State of the Climate 2012: Warmish
Late last week, the American Meteorological Society released its “State of the Climate” report for 2012, which provides a comprehensive, peer-reviewed look at, well, the state of the world’s climate. In what was no surprise to anyone but the most hardened science-denier, 2012 was one of the 10 warmest years on record.
According to new NOAA Administrator and former astronaut Kathryn Sullivan, “Many of the events that made 2012 such an interesting year are part of the long-term trends we see in a changing and varying climate—carbon levels are climbing, sea levels are rising, Arctic sea ice is melting, and our planet as a whole is becoming a warmer place.”
According to the report, some of the more dramatic evidence of a warming world can be found in the northern latitudes.
Conditions in the Arctic were a major story of 2012, with the region experiencing unprecedented change and breaking several records. Sea ice shrink to its smallest “summer minimum” extent since satellite records began 34 years ago. In addition, more than 97 percent of the Greenland ice sheet showed some form of melt during the summer, four times greater than the 1981–2010 average melt extent.
The report tracks dozens of climate indicators, using thousands of measurements, from multiple sets of independent data. The report is published annually and the 2012 report is the 23rd edition. Some highlights:
Warm temperature trends continue near Earth’s surface: Four major independent datasets show 2012 was among the 10 warmest years on record, ranking either 8th or 9th, depending upon the dataset used. The United States and Argentina had their warmest year on record.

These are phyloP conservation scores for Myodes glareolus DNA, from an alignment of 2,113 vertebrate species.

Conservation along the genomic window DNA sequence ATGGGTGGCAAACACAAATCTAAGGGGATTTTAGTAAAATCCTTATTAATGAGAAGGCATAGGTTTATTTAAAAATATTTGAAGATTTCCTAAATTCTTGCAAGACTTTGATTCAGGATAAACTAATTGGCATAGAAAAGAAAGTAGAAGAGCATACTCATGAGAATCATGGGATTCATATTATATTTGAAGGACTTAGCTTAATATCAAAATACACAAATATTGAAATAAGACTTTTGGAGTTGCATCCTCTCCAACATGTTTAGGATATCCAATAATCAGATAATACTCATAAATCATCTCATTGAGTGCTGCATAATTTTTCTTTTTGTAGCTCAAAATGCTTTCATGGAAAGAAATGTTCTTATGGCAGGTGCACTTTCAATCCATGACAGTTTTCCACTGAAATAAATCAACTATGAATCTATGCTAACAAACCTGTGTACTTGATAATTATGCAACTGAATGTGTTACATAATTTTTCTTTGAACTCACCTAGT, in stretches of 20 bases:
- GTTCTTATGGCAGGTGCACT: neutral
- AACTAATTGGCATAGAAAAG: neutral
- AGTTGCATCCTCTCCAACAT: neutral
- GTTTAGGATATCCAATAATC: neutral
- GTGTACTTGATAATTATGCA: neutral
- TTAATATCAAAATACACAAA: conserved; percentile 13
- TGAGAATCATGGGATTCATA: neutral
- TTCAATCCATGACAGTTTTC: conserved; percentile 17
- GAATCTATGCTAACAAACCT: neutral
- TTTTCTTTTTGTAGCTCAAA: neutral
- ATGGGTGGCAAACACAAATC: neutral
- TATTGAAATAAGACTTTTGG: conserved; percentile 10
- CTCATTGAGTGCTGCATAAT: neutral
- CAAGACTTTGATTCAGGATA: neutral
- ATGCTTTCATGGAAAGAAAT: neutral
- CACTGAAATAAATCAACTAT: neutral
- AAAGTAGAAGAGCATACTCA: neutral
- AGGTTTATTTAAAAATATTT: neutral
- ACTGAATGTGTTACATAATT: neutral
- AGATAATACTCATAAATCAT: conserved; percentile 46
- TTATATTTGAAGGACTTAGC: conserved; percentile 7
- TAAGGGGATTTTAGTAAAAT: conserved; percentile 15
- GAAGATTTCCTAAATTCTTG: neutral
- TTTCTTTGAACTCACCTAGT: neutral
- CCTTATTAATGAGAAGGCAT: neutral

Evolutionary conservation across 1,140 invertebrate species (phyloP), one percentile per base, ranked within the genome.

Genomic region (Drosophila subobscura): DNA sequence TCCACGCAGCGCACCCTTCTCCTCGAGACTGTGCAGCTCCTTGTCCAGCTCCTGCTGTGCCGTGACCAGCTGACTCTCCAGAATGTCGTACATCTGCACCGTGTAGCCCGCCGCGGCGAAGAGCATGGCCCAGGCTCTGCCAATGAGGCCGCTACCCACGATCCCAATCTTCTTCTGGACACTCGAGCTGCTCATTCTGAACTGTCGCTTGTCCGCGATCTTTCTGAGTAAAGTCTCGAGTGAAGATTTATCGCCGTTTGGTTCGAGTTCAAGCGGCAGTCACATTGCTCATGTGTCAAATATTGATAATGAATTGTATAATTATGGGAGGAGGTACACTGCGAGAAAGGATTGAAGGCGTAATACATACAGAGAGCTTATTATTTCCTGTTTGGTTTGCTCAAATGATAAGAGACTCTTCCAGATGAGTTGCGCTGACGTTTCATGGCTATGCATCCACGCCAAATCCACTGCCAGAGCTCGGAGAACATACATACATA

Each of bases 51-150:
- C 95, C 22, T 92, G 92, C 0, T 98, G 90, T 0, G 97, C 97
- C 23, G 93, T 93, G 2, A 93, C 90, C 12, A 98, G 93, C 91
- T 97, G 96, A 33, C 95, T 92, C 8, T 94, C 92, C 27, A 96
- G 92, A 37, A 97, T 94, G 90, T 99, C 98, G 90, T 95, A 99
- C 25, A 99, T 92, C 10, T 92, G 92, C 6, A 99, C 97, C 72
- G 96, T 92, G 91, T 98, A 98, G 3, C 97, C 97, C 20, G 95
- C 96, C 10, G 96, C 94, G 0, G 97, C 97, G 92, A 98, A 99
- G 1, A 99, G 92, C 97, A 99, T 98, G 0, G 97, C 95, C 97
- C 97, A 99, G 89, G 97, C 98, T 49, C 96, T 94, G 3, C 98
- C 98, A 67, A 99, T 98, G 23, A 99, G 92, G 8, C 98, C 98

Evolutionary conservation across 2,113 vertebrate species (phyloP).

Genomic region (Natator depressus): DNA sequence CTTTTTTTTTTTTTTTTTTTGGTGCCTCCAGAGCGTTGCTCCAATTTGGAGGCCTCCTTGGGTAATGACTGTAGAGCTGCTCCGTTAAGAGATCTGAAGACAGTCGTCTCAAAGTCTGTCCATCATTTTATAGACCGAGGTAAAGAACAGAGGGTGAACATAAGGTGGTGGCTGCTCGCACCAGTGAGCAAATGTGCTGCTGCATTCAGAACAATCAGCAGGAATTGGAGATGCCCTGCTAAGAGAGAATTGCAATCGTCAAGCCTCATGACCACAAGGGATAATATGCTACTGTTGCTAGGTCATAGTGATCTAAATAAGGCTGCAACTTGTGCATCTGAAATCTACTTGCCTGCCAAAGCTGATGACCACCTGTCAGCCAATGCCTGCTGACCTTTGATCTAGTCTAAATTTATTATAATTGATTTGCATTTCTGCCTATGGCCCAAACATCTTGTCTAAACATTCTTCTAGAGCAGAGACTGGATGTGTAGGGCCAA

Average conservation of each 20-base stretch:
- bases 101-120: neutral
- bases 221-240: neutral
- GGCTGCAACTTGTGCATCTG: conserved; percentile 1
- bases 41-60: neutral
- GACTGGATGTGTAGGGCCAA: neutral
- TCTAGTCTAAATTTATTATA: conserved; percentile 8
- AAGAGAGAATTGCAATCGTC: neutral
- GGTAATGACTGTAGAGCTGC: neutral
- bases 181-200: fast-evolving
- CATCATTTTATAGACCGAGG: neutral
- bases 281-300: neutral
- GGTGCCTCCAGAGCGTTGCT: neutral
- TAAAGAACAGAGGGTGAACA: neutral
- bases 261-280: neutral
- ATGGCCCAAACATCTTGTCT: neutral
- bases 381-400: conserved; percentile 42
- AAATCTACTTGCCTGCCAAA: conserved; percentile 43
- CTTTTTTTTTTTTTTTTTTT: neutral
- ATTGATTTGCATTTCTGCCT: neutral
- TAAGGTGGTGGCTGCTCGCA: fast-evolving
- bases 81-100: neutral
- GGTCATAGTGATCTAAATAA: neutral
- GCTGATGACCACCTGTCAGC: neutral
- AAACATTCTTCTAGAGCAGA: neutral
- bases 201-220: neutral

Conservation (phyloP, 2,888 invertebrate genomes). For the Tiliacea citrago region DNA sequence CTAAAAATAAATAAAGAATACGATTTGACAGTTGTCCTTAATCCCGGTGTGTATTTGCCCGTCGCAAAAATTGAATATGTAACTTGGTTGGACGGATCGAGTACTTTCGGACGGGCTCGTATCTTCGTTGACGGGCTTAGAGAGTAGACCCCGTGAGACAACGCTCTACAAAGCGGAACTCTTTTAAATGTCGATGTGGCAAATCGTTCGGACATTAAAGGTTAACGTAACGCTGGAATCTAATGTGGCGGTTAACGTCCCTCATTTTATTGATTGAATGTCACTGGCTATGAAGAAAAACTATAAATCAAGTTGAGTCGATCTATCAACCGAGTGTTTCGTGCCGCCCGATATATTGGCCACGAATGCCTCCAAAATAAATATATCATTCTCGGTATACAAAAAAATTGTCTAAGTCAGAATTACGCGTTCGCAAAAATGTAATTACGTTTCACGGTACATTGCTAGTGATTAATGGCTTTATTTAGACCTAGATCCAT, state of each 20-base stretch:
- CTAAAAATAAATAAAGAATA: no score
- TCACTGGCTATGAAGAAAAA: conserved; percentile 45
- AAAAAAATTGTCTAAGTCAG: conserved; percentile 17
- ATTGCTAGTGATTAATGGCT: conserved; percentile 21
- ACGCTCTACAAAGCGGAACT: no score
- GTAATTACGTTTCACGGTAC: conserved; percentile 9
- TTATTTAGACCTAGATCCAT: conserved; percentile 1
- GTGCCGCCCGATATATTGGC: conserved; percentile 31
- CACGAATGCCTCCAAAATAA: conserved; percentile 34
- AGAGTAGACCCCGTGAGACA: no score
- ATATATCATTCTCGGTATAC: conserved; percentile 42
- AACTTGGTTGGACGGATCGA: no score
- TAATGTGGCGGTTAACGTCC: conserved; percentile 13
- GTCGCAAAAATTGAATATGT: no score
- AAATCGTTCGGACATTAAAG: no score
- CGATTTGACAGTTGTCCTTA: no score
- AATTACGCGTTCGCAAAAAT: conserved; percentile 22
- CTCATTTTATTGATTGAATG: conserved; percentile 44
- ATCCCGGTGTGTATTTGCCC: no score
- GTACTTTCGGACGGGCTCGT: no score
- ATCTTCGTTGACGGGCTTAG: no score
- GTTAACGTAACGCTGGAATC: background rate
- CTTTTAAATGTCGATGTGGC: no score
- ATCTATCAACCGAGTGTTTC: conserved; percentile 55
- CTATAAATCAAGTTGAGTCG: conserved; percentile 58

The Arctic continues to warm; sea ice extent reaches record low: The Arctic continued to warm at about twice the rate compared with lower latitudes. Minimum Arctic sea ice extent in September and Northern Hemisphere snow cover extent in June each reached new record lows. Arctic sea ice minimum extent (1.32 million square miles, September 16) was the lowest of the satellite era. This is 18 percent lower than the previous record low extent of 1.61 million square miles that occurred in 2007 and 54 percent lower than the record high minimum ice extent of 2.90 million square miles that occurred in 1980.
The temperature of permafrost, or permanently frozen land, reached record-high values in northernmost Alaska. A new melt extent record occurred July 11–12 on the Greenland ice sheet when 97 percent of the ice sheet showed some form of melt, four times greater than the average melt this time of year.
Sea surface temperatures increase: Four independent datasets indicate that the globally averaged sea surface temperature for 2012 was among the 11 warmest on record. After a 30-year period from 1970 to 1999 of rising global sea surface temperatures, the period 2000–2012 exhibited little trend. Part of this difference is linked to the prevalence of La Niña-like conditions during the 21st century, which typically lead to lower global sea surface temperatures.
Ocean heat content remains near record levels: Heat content in the upper 2,300 feet, or a little less than one-half mile, of the ocean remained near record high levels in 2012. Overall increases from 2011 to 2012 occurred between depths of 2,300 to 6,600 feet and even in the deep ocean.
Sea level reaches record high: Following sharp decreases in global sea level in the first half of 2011 that were linked to the effects of La Niña, sea levels rebounded to reach record highs in 2012. Globally, sea level has been increasing at an average rate of 3.2 ± 0.4 mm per year over the past two decades.
Not everything was hotter. Tropical cyclones were about average, temperatures in the lower stratosphere (six to ten miles above the Earth’s surface), and Antarctic sea ice expanded.
Unfortunately, charts and graphs alone won’t solve the problem. Expect more of the same in next year’s report.